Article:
not prejudge the outcome of Louisiana’s petition for rulemaking. That petition will be addressed separately, and this
waiver is subject to the outcome of any broader proceeding that the Commission may undertake with respect to
Louisiana’s rulemaking petition.
5 Louisiana Petition at 2.
6 Id. For more information on the Louisiana SIEC, see http://gohsep.la.gov/interopmembers.aspx (last visited Sept.
12, 2012).

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Information Network (LWIN), which operates on State and General Use channels in portions of the 700
MHz band designated for public safety narrowband use.7
3.
LWIN, which Louisiana estimates is the largest statewide public safety radio system in
the country, has 67,162 users from multiple public safety agencies within the state, which LWIN serves
from 118 sites.8 LWIN provides on-street portable radio coverage to approximately 95 percent of the
geographic area of the state and in-building coverage to approximately 95 percent of the nine largest
metropolitan areas of Louisiana.9 To date, Louisiana has spent $165 million on LWIN, including over $80
million of state general funding, for infrastructure, subscriber units, professional services, and other
costs.10 In order to make LWIN available to all relevant local users and to encourage migration to LWIN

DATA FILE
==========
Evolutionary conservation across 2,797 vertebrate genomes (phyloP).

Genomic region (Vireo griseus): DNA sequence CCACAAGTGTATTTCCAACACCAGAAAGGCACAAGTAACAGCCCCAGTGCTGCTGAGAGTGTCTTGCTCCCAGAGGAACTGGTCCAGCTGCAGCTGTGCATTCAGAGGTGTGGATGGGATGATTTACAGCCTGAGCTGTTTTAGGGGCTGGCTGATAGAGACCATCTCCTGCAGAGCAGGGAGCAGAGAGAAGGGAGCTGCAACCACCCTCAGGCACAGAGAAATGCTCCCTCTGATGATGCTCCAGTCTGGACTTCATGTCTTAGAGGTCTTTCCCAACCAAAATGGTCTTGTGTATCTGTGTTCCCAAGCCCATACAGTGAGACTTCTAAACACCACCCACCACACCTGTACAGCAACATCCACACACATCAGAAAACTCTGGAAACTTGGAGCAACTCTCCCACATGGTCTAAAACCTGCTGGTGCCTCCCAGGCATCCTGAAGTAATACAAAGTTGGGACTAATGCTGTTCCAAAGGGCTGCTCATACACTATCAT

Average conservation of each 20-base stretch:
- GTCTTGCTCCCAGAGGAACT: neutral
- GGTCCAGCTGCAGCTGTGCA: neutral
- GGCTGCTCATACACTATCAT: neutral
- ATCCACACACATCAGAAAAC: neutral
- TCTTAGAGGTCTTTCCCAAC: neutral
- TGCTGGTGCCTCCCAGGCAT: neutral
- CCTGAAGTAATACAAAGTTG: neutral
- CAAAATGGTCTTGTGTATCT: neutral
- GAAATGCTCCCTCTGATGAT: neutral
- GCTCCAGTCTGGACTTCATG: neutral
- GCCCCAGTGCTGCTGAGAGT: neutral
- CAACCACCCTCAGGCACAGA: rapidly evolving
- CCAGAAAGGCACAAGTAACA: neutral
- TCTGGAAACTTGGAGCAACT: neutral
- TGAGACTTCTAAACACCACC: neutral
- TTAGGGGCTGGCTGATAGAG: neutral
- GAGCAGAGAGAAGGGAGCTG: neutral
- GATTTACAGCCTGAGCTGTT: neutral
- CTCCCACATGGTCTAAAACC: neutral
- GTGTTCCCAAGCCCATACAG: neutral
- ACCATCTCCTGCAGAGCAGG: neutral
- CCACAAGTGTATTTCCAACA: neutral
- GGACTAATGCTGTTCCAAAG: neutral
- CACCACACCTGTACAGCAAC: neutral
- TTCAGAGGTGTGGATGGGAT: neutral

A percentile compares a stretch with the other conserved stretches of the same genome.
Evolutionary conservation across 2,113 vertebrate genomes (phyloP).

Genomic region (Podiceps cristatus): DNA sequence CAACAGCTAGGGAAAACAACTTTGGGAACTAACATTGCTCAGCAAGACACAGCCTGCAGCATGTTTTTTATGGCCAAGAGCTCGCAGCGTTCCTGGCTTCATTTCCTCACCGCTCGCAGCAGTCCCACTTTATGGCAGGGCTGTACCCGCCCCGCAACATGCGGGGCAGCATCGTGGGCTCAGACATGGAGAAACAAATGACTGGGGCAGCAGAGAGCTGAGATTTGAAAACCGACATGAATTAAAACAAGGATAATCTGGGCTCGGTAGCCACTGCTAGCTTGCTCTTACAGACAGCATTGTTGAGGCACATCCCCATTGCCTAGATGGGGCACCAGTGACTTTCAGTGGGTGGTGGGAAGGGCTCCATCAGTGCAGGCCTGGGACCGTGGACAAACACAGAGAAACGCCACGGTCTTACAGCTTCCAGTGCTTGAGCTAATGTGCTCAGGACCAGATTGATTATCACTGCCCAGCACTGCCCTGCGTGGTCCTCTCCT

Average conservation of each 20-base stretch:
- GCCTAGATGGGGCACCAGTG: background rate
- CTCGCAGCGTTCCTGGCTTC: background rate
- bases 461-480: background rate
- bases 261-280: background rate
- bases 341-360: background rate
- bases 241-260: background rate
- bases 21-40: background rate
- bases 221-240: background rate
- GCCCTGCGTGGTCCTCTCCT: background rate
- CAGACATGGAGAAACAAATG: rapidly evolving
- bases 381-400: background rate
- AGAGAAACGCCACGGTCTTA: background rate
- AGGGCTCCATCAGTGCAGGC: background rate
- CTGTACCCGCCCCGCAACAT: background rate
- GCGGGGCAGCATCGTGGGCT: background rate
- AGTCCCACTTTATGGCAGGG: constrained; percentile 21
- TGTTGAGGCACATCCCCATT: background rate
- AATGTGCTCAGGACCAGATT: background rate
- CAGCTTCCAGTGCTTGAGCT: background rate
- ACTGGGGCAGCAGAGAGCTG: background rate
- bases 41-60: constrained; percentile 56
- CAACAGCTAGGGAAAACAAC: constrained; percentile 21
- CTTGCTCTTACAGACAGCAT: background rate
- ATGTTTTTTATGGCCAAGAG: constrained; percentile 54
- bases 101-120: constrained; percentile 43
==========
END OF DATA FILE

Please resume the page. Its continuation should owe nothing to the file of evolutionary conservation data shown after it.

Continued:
from other existing systems that lack adequate interoperability, Louisiana funds 100 percent of LWIN’s
administration, maintenance, and operational costs, and does not charge fees to local first responder
agencies for access to LWIN.11
4.
In recent years, LWIN has enabled Louisiana to achieve a high level of interoperability
among participating jurisdictions.12 In anticipation of 2008’s Hurricane Gustav, for example, Louisiana
used LWIN to support evacuation of almost its entire coastline, and the LWIN system accommodated
over six million separate “push to talk” communications during a ten day period.13 After the BP Oil Spill
in 2010, Louisiana gave the United States Coast Guard access to LWIN and also connected LWIN to
other Gulf Region information networks to create a new system, GulfWIN, which provided the Coast
Guard with interoperable voice communications along the Gulf Coast from Corpus Christi, Texas to
Pensacola, Florida. In 2011, as part of the ten-year anniversary of the September 11 attacks, the
Department of Homeland Security publicly recognized the effectiveness of Louisiana’s LWIN system and